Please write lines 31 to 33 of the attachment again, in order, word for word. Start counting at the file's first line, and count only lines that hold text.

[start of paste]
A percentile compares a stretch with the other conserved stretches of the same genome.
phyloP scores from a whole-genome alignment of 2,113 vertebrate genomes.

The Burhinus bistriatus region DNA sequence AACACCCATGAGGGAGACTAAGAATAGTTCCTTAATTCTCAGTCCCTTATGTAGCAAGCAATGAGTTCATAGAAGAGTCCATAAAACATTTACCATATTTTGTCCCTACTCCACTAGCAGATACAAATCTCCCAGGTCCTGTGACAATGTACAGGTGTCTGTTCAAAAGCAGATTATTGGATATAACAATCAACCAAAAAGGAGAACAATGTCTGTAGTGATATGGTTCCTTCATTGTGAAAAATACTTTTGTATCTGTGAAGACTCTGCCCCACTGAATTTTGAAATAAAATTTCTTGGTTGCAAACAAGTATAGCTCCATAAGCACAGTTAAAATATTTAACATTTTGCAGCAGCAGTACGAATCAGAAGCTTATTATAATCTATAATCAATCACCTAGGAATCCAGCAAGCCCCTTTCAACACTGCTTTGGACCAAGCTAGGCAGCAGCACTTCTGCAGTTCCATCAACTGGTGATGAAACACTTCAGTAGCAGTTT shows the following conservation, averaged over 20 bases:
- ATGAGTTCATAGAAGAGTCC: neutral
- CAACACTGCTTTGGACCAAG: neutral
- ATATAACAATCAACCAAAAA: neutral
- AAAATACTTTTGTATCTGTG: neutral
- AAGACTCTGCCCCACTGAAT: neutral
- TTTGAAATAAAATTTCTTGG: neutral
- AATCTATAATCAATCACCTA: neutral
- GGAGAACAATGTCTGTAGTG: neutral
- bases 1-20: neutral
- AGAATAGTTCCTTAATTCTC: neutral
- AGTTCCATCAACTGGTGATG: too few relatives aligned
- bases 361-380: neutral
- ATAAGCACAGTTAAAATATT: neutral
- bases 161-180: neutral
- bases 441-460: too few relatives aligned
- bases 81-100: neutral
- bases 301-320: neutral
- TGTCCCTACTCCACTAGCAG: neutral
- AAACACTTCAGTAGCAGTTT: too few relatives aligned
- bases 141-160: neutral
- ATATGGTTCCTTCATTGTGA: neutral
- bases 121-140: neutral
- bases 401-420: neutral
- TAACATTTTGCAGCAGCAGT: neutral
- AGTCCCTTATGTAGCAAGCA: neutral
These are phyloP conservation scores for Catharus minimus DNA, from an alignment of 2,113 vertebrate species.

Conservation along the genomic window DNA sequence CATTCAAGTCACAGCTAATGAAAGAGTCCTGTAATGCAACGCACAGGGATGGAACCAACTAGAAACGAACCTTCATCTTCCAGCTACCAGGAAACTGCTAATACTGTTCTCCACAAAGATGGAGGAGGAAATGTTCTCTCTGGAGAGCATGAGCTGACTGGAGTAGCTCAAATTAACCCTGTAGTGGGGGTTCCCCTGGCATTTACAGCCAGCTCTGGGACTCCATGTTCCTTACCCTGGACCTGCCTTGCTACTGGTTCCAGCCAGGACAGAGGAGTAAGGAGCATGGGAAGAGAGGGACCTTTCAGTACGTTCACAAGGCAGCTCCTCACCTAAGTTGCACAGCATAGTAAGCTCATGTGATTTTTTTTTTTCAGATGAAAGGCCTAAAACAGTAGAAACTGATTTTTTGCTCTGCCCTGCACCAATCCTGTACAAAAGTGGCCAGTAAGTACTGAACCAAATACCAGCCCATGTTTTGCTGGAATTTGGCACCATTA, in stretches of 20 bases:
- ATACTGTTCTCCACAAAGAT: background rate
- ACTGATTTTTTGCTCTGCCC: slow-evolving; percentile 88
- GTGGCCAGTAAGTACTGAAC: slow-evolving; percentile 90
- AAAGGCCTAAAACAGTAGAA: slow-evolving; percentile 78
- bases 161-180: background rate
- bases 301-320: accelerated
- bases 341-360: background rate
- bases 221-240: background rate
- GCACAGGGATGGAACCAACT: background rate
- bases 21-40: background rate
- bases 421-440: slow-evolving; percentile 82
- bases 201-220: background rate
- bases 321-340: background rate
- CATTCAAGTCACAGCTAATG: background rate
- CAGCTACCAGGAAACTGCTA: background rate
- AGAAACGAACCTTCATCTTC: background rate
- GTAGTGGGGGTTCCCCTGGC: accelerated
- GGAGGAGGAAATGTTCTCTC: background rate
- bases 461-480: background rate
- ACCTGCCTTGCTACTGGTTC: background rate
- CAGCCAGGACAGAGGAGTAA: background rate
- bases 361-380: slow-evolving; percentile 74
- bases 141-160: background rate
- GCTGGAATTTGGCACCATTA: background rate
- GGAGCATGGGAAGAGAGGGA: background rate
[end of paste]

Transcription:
- ATACTGTTCTCCACAAAGAT: background rate
- ACTGATTTTTTGCTCTGCCC: slow-evolving; percentile 88
- GTGGCCAGTAAGTACTGAAC: slow-evolving; percentile 90